A Learning Science Foundation for Project-Based Learning in Engineering

A Learning Science Foundation for Project-Based Learning in Engineering

R. Niewoehner, E. Crawley, J. Koster, T. Simpson (2011).  A Learning Science Foundation for Project-Based Learning in Engineering . 16.

Seeking to connect the cognitive sciences and teaching faculty, Susan Ambrose and her co-authors recently published, How Learning Works: 7 Research Based Principles for Smart Teaching.[1] Ambrose and her co-authors observed that cognitive and educational psychology was making great strides advancing the science of learning, but little of this science was impacting college classrooms. Ambrose et al. sought to connect effective teaching practices and cognitive psychology's advances in our understanding of learning and bring that science of learning into others' classrooms. Their book distills seven principles from the learning sciences, and then instantiates those principles with concrete teaching practices.

We find in Ambrose's work a substantiation of project-based learning in engineering, providing a foundation for understanding why this pedagogy works. Specifically, problem-based learning works because it naturally embodies all seven research-based principles of effective teaching and learning outlined by Ambrose and her co-authors. Appropriately executed, project-based learning implicitly complies with our students' ability to learn. We elaborate on four of Ambrose's seven findings and describe how the documented practices of emerging from the CDIO initiative instantiate those principles. Furthermore, Ambrose's principles suggest criteria by which we might justifiably identify best practices in project-based learning. This assessment may help promote and facilitate adoption of fine-tuned educational strategies within the CDIO framework. Furthermore, this will shift the arguments for project-based learning from appeals to intuition and trial-and-error to a more rigorous foundation built from the teaching and learning sciences. 

 

Authors (New): 
Robert Niewoehner
Edward F. Crawley
Jean Koster
Tim Simpson
Pages: 
16
Affiliations: 
United States Naval Academy, USA
Massachusetts Institute of Technology, USA
University of Colorado Boulder, USA
Pennsylvania State University, USA
Keywords: 
Learning science
Project-Based Learning
CDIO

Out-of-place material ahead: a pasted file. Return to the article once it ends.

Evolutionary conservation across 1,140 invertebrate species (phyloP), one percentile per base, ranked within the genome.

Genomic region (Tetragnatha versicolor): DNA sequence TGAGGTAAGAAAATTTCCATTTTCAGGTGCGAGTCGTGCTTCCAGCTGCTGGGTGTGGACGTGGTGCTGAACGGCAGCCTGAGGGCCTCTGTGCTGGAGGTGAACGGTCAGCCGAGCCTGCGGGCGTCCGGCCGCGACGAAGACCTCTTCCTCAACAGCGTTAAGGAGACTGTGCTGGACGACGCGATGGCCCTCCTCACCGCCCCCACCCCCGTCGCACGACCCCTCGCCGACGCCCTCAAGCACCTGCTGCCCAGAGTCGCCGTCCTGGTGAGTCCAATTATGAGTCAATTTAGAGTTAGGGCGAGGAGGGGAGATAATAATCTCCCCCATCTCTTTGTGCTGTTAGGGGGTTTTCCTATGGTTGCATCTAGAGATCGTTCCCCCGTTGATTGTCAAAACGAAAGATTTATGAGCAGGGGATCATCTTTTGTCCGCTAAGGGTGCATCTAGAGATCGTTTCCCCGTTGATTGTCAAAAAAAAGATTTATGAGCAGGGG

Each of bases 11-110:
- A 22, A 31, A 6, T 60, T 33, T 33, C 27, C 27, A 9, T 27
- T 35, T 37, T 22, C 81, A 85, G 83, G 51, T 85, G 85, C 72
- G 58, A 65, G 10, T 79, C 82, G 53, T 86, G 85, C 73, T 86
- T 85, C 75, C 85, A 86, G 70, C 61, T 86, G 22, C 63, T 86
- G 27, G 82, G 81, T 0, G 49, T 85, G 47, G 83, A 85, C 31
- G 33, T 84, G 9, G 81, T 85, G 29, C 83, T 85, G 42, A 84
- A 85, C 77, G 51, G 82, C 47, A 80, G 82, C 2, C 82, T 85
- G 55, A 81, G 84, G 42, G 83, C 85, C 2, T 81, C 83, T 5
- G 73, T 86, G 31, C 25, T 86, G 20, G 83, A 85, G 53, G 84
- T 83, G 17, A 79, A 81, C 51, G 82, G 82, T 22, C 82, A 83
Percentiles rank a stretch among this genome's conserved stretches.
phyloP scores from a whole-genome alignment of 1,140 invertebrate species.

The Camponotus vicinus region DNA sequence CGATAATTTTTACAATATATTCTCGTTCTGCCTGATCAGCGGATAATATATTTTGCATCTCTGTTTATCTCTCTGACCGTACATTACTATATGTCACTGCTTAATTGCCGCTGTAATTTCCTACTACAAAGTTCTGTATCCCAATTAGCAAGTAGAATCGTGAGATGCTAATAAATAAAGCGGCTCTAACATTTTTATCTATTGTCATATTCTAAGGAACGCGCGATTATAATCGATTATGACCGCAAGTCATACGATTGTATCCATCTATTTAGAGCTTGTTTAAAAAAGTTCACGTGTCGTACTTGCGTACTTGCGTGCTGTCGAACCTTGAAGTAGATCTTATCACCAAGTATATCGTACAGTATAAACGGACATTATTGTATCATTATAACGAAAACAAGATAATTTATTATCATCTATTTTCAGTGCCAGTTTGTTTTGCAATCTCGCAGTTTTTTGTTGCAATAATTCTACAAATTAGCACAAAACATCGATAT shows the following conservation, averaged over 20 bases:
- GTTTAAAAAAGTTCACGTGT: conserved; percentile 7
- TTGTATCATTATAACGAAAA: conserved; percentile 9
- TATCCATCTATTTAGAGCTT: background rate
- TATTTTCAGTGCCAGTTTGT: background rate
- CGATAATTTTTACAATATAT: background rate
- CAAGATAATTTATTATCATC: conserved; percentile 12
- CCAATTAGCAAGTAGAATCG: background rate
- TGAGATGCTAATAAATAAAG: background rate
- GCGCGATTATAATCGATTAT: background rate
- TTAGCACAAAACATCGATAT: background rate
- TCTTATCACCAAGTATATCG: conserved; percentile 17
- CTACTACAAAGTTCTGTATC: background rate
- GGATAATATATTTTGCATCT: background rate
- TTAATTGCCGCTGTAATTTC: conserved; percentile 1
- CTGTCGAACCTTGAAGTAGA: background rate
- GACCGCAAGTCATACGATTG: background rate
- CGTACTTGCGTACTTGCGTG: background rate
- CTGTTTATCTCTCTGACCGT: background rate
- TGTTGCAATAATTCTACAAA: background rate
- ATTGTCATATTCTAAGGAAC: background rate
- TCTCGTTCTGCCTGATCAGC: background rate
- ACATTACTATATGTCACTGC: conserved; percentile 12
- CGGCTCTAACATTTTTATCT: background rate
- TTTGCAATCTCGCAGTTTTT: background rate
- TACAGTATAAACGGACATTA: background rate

cognitive psychology
Year: 
2011-01-01 00:00:00
Reference: 
Ambrose, S. A., Bridges, M. W., DiPietro, M., Lovett, M. C., & Norman, M. K. (2010). How learning works: Seven research-based principles for smart teaching. San Francisco, CA: Jossey-Bass.: 
Crawley, E. F., Malmqvist, J., Östlund, S., & Brodeur, D. R. (2007). Rethinking engineering education: The CDIO approach. New York: Springer.: 
Wilkerson, L., & Gijselaers, W. H. (Eds.). (1996). Bringing Problem-Based Learning To Higher Education: Theory And Practice. New Directions for Teaching and Learning, No. 68. San Francisco, CA: Jossey-Bass.: 
Bransford, J. D., & Johnson, M. K. (1972). Contextual prerequisites for understanding: Some investigations of comprehension and recall. Journal of Verbal Learning and Verbal Behavior, 11, 717-726.: 
Mazur, Eric (1996). Peer Instruction: a Users Manual Benjamin Cummings.: 
Clement, J. J. (1982). Students‘ preconceptions in introductory mechanics. American Journal of Physics, 50, 66-71: 
Crawley, E.F., R. J. Niewoehner, Jean Koster. ―North American Aerospace Project: Adaptable Design/Build Projects for Aerospace Education,‖ AIAA Aerospace Sciences Meeting, Orlando, FL, Jan, 2011.: 
David N Perkins (2009) Making Learning Whole: How Seven Principles of Teaching can Transform Education. Jossey Bass, San Francisco.: 
Bransford, John D., Brown, Ann L., and Cocking, Rodney R. (editors), How People Learn: Brain, Mind, Experience, and School (expanded edition), National Academy Press, Washington, D.C., 2000.: 
Daryl G. Boden and Peter J. Gray (2007), ―Using Rubrics To Assess The Development Of CDIO Syllabus Personal And Professional Skills And Attributes At The 2.X.X Level,‖ Proceedings of the 3rd International CDIO Conference, MIT, Cambridge, Massachusetts, USA.: 
Honor J. Passow ―What Competencies Should Engineering Programs Emphasize? A Meta-Analysis of Practitioners‘ Opinions Informs Curricular Design.‖ Proceedings of the 3rd International CDIO Conference, MIT, Cambridge, Massachusetts, USA.: 
Koster, Jean N. ―Challenges in Grading Project Teams.‖ Proceedings of the 6th International CDIO Conference, École Polytechnique, Montréal, June 15-18, 2010: 
Ambrose, Susan. Plenary address to the 3rd International CDIO Conference, MIT, Cambridge, Massachusetts, USA.: 
Newman, John Henry (1852).The Idea of the University. Notre Dame Press, Notre Dame, IN.: 
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